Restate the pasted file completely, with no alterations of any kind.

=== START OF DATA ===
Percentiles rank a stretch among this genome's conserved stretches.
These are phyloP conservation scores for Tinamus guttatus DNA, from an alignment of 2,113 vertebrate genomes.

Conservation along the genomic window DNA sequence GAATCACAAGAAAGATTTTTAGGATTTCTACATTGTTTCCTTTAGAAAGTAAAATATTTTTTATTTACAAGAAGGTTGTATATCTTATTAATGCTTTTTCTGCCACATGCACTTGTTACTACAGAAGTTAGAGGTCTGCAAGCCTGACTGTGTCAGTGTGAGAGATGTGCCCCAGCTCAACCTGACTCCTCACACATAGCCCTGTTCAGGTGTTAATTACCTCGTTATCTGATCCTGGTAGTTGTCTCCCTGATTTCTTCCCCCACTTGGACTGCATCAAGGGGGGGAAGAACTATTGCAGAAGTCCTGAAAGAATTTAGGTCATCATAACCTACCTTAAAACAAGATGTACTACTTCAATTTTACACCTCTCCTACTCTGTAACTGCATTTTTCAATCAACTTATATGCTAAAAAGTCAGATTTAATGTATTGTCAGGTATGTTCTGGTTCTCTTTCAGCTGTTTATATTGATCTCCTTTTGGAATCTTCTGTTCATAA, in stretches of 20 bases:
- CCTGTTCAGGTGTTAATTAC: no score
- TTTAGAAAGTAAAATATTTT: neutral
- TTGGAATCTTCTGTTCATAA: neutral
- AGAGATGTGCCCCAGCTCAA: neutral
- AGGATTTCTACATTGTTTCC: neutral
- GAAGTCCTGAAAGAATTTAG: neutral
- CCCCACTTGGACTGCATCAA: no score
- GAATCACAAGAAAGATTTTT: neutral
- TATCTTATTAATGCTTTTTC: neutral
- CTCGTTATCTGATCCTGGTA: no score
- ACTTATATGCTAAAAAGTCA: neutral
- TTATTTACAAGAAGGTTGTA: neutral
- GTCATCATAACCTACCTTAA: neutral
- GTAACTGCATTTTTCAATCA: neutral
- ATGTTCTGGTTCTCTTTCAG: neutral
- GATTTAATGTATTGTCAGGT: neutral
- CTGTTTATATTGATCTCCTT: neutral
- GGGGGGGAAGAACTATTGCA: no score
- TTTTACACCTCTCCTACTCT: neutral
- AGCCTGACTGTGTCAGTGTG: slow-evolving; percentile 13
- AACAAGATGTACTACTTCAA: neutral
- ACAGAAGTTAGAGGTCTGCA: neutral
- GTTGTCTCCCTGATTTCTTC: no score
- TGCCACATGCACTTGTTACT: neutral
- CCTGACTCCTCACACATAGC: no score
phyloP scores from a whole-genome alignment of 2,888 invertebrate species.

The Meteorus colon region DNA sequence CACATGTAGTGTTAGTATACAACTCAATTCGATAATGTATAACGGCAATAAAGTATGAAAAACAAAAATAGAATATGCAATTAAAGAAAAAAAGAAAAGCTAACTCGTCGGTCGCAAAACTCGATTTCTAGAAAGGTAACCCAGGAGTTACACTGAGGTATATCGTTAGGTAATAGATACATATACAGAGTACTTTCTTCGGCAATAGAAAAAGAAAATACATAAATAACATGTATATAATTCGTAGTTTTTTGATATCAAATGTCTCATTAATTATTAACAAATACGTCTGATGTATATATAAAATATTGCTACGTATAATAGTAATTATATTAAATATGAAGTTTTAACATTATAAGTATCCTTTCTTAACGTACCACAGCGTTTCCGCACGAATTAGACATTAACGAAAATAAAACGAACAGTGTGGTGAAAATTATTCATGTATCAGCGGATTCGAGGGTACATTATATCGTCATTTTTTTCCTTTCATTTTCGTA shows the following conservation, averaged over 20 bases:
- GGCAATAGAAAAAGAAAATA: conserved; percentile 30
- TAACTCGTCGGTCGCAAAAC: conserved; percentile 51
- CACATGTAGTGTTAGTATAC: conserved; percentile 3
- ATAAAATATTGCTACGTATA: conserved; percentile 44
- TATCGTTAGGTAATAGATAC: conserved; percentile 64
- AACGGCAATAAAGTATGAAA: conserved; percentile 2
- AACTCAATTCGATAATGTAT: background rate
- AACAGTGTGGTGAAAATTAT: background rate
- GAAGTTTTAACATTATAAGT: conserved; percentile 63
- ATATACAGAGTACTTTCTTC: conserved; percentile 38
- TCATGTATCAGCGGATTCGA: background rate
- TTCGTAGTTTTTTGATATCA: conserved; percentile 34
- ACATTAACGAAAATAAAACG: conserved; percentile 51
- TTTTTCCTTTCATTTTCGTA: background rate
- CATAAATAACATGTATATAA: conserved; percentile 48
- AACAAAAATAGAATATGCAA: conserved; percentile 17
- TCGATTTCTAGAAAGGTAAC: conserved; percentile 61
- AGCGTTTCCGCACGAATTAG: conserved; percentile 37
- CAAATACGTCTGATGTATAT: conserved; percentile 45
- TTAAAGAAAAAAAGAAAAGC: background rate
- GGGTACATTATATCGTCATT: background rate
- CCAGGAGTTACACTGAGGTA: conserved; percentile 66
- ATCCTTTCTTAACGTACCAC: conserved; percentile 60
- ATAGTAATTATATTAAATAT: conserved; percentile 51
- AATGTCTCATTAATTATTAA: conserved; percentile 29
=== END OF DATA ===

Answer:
Percentiles rank a stretch among this genome's conserved stretches.
These are phyloP conservation scores for Tinamus guttatus DNA, from an alignment of 2,113 vertebrate genomes.

Conservation along the genomic window DNA sequence GAATCACAAGAAAGATTTTTAGGATTTCTACATTGTTTCCTTTAGAAAGTAAAATATTTTTTATTTACAAGAAGGTTGTATATCTTATTAATGCTTTTTCTGCCACATGCACTTGTTACTACAGAAGTTAGAGGTCTGCAAGCCTGACTGTGTCAGTGTGAGAGATGTGCCCCAGCTCAACCTGACTCCTCACACATAGCCCTGTTCAGGTGTTAATTACCTCGTTATCTGATCCTGGTAGTTGTCTCCCTGATTTCTTCCCCCACTTGGACTGCATCAAGGGGGGGAAGAACTATTGCAGAAGTCCTGAAAGAATTTAGGTCATCATAACCTACCTTAAAACAAGATGTACTACTTCAATTTTACACCTCTCCTACTCTGTAACTGCATTTTTCAATCAACTTATATGCTAAAAAGTCAGATTTAATGTATTGTCAGGTATGTTCTGGTTCTCTTTCAGCTGTTTATATTGATCTCCTTTTGGAATCTTCTGTTCATAA, in stretches of 20 bases:
- CCTGTTCAGGTGTTAATTAC: no score
- TTTAGAAAGTAAAATATTTT: neutral
- TTGGAATCTTCTGTTCATAA: neutral
- AGAGATGTGCCCCAGCTCAA: neutral
- AGGATTTCTACATTGTTTCC: neutral
- GAAGTCCTGAAAGAATTTAG: neutral
- CCCCACTTGGACTGCATCAA: no score
- GAATCACAAGAAAGATTTTT: neutral
- TATCTTATTAATGCTTTTTC: neutral
- CTCGTTATCTGATCCTGGTA: no score
- ACTTATATGCTAAAAAGTCA: neutral
- TTATTTACAAGAAGGTTGTA: neutral
- GTCATCATAACCTACCTTAA: neutral
- GTAACTGCATTTTTCAATCA: neutral
- ATGTTCTGGTTCTCTTTCAG: neutral
- GATTTAATGTATTGTCAGGT: neutral
- CTGTTTATATTGATCTCCTT: neutral
- GGGGGGGAAGAACTATTGCA: no score
- TTTTACACCTCTCCTACTCT: neutral
- AGCCTGACTGTGTCAGTGTG: slow-evolving; percentile 13
- AACAAGATGTACTACTTCAA: neutral
- ACAGAAGTTAGAGGTCTGCA: neutral
- GTTGTCTCCCTGATTTCTTC: no score
- TGCCACATGCACTTGTTACT: neutral
- CCTGACTCCTCACACATAGC: no score
phyloP scores from a whole-genome alignment of 2,888 invertebrate species.

The Meteorus colon region DNA sequence CACATGTAGTGTTAGTATACAACTCAATTCGATAATGTATAACGGCAATAAAGTATGAAAAACAAAAATAGAATATGCAATTAAAGAAAAAAAGAAAAGCTAACTCGTCGGTCGCAAAACTCGATTTCTAGAAAGGTAACCCAGGAGTTACACTGAGGTATATCGTTAGGTAATAGATACATATACAGAGTACTTTCTTCGGCAATAGAAAAAGAAAATACATAAATAACATGTATATAATTCGTAGTTTTTTGATATCAAATGTCTCATTAATTATTAACAAATACGTCTGATGTATATATAAAATATTGCTACGTATAATAGTAATTATATTAAATATGAAGTTTTAACATTATAAGTATCCTTTCTTAACGTACCACAGCGTTTCCGCACGAATTAGACATTAACGAAAATAAAACGAACAGTGTGGTGAAAATTATTCATGTATCAGCGGATTCGAGGGTACATTATATCGTCATTTTTTTCCTTTCATTTTCGTA shows the following conservation, averaged over 20 bases:
- GGCAATAGAAAAAGAAAATA: conserved; percentile 30
- TAACTCGTCGGTCGCAAAAC: conserved; percentile 51
- CACATGTAGTGTTAGTATAC: conserved; percentile 3
- ATAAAATATTGCTACGTATA: conserved; percentile 44
- TATCGTTAGGTAATAGATAC: conserved; percentile 64
- AACGGCAATAAAGTATGAAA: conserved; percentile 2
- AACTCAATTCGATAATGTAT: background rate
- AACAGTGTGGTGAAAATTAT: background rate
- GAAGTTTTAACATTATAAGT: conserved; percentile 63
- ATATACAGAGTACTTTCTTC: conserved; percentile 38
- TCATGTATCAGCGGATTCGA: background rate
- TTCGTAGTTTTTTGATATCA: conserved; percentile 34
- ACATTAACGAAAATAAAACG: conserved; percentile 51
- TTTTTCCTTTCATTTTCGTA: background rate
- CATAAATAACATGTATATAA: conserved; percentile 48
- AACAAAAATAGAATATGCAA: conserved; percentile 17
- TCGATTTCTAGAAAGGTAAC: conserved; percentile 61
- AGCGTTTCCGCACGAATTAG: conserved; percentile 37
- CAAATACGTCTGATGTATAT: conserved; percentile 45
- TTAAAGAAAAAAAGAAAAGC: background rate
- GGGTACATTATATCGTCATT: background rate
- CCAGGAGTTACACTGAGGTA: conserved; percentile 66
- ATCCTTTCTTAACGTACCAC: conserved; percentile 60
- ATAGTAATTATATTAAATAT: conserved; percentile 51
- AATGTCTCATTAATTATTAA: conserved; percentile 29